Speed Dating from the Shelf (#2)

ft. Bradstreet Gate, Spy Ski School, Borderlands, One Half from the East, and Mennonite
in a Little Black Dress

Another day another book, and I’ve been picking up books like mad! In the last two weeks I bought 18 books from McKay’s and picked up three ARC’s from my indie bookstore Malaprops. I recognize I have a problem, but I am happy to never lack information or adventure in my life! In an effort to weed through some of these books and recycle (to the Little Free Libraries!) some of the books I’m never actually going to read, I birthed “Speed Dating from the Shelf”. 3 chapters per book, boom boom boom, first impression, get it done. #speeddatingfromtheshelf

Bradstreet Gate is a book that I promised to review a looooonnng time ago. Oops. It’s a contemporary murder mystery starring Georgia, our young protagonist. Although I initially found the prologue rather boring, I’m intrigued by the first several chapters after that! I realize now that the prologue feels like you need to know what’s going on already in order for it to have meaning, unfortunately that’s just not the point of a prologue. I enjoyed Kirman’s introductions. Georgia is seen primarily through the eyes of the men around her, which I would typically take offense to, but seems fitting for this setting.

“You’re not the issue, Miss Calvin – no one cares about your affair, whatever went on with that guy.”

I’m looking forward to the uncovering of mystery!

Spy Ski School is actually the forth in a series. I had no idea when I picked it up at Malaprop’s, I just thought it looked vaguely interesting. Fortunately for me, it seems I don’t actually have to know the previous story line to enjoy the plot of this story. This is a middle grade novel, so the writing is a bit bland at times and concisely worded. However, despite the simple style, the characters are charming and the plot is nostalgic, hearkening back to the Alex Rider and Artemis Fowl series’ from my youth. Should prove to be a quick and entertaining read.

Borderlands: the New Mestiza is a textbook I’ve been trying to read for a long while. I bought it from one of the used bookstores in town after a recommendation from a friend, but unfortunately I’m just not into poetry and I have a hard time reading textbook-style work, so this whole book has felt like trying to walk through four feet of mud. I really want to like this book as I think the subject matter is incredibly important, and the insights truly are gold.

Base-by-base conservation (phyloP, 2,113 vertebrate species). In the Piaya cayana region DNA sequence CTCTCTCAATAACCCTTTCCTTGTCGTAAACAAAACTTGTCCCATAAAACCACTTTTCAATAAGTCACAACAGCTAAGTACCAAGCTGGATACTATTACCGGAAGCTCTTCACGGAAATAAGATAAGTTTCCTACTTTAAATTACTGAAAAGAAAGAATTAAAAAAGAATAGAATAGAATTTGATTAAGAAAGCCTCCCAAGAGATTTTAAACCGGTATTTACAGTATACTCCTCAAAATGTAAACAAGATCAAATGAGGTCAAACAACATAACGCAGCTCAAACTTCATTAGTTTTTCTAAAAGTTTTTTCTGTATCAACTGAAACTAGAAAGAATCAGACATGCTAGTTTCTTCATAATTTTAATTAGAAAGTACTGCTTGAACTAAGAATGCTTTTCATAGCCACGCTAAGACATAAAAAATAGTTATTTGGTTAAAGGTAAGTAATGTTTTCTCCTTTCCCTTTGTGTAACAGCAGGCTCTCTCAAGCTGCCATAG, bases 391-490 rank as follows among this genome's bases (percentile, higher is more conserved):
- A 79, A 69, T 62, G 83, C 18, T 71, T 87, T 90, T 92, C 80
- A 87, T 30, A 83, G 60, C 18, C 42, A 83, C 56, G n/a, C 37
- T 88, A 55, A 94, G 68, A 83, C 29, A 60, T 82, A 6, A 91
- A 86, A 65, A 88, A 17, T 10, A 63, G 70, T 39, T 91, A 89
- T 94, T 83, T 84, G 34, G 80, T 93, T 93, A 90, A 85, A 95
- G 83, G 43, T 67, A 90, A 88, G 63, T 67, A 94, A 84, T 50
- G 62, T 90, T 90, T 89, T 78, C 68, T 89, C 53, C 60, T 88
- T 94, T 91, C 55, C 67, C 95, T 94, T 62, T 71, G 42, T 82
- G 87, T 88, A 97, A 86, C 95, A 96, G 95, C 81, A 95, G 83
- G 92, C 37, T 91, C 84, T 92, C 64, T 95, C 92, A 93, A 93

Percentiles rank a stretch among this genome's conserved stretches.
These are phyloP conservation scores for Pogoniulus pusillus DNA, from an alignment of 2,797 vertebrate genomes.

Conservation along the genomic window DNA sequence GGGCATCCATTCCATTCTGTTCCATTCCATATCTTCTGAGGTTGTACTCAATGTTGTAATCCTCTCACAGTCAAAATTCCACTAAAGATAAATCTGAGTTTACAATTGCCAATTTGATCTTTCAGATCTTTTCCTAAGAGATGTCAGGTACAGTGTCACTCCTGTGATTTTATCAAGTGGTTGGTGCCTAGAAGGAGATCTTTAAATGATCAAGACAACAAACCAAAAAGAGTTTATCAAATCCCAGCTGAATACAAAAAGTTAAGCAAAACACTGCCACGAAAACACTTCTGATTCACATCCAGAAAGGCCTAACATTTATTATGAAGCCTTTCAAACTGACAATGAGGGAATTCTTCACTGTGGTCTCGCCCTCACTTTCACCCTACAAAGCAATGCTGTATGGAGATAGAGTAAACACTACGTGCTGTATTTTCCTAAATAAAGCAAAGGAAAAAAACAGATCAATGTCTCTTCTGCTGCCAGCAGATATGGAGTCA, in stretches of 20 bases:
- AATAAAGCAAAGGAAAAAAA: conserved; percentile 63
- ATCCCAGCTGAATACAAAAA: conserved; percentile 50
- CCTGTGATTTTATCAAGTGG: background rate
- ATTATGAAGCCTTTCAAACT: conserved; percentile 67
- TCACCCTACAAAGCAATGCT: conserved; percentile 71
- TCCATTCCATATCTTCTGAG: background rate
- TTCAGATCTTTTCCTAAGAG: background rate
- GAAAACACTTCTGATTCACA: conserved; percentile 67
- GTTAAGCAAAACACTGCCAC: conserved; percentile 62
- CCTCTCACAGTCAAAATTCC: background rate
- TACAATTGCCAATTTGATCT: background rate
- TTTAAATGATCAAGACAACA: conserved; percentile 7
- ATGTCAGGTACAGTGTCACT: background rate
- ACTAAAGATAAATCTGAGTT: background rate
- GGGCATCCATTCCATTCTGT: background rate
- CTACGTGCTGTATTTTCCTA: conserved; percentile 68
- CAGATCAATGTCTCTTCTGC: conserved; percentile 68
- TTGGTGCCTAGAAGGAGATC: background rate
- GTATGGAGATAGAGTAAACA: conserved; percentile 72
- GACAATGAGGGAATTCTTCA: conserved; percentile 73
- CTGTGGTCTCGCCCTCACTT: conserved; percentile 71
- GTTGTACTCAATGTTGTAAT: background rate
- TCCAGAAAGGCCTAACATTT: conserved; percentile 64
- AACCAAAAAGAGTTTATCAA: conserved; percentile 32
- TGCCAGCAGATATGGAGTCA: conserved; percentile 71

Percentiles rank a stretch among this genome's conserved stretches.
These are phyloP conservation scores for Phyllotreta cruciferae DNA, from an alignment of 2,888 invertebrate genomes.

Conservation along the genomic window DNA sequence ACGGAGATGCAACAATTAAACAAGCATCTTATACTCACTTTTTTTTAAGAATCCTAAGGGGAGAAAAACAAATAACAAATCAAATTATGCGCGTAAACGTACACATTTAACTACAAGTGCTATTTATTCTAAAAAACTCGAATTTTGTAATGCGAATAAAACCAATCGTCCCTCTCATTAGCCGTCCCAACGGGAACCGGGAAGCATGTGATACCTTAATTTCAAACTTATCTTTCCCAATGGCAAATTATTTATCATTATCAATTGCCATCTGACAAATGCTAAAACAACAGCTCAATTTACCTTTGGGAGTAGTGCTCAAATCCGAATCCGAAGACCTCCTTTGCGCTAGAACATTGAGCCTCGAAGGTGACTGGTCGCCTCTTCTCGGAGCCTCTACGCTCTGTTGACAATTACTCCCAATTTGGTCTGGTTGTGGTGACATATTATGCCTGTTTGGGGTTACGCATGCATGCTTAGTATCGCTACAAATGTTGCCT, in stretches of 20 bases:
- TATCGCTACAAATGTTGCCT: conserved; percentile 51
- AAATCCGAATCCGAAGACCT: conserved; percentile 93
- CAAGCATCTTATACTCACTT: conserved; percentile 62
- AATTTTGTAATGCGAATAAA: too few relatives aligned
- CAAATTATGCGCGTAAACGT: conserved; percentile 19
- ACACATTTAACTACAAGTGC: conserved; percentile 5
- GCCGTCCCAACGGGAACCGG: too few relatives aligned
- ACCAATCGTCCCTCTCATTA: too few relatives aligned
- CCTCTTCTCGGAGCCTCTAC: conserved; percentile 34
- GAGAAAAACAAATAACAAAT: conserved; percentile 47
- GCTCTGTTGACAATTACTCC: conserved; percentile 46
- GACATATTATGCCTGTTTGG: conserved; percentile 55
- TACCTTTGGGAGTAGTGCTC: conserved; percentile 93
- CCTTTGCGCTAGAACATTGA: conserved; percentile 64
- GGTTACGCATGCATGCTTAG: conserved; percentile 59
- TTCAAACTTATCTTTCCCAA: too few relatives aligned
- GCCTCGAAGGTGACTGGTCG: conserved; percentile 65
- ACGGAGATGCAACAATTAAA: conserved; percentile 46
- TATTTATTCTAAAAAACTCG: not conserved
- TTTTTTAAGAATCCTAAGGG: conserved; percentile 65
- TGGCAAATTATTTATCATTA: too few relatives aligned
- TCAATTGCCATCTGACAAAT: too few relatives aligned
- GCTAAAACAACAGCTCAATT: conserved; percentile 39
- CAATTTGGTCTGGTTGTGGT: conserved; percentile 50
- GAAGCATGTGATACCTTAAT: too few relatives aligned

“The gringo, locked into the fiction of white superiority, seized complete political power, stripping Indians and Mexicans of their land while their feet were still rooted in it. “

One Half from the East is another middle grade novel, this time a coming of age story of Obayda. Obayda is transformed into a boy with just a haircut and a change of clothes to bring good fortune to her Afghani family. The test seems to be whether or not she will pass in her community.

“It’s not just bread I’ve brought back from the market – it’s a sign that I can play the part of the boy in the real world. “

What a concept! It’s a cultural aspect I’ve not heard of before and will definitely be looking into more. I’m really digging the point of view from Obayd/Obayda, the characters, and the plot so far, so I’m super excited to see where this goes. Also it seems to be about cross-dressing that’s not transphobic and also part of a different culture so I’m super curious about that.

Finally, I started Mennonite in a Little Black Dress and all I have to say so far is that it’s hilarious and the quotes are pure gold. This is going to be a fast and fun read.

“Having endured a painfully uncool childhood, we realized that our genetic heritage positioned us on a precarious cusp. “

So that whittled down my TBR just a little bit, as I am no longer planning to read Borderlands. I also decided not to read Champion of the World, as the writing style was far too much on just the first page, and skimming did not show any signs of it getting any easier to read. I also probably should have noticed the praise that claimed the author was a young Cormac McCarthy with better characters and decided to stay away at that. Alas, I do not always catch these things.

Read on, my fellow bookworms, and best of luck slaying the TBR dragon!

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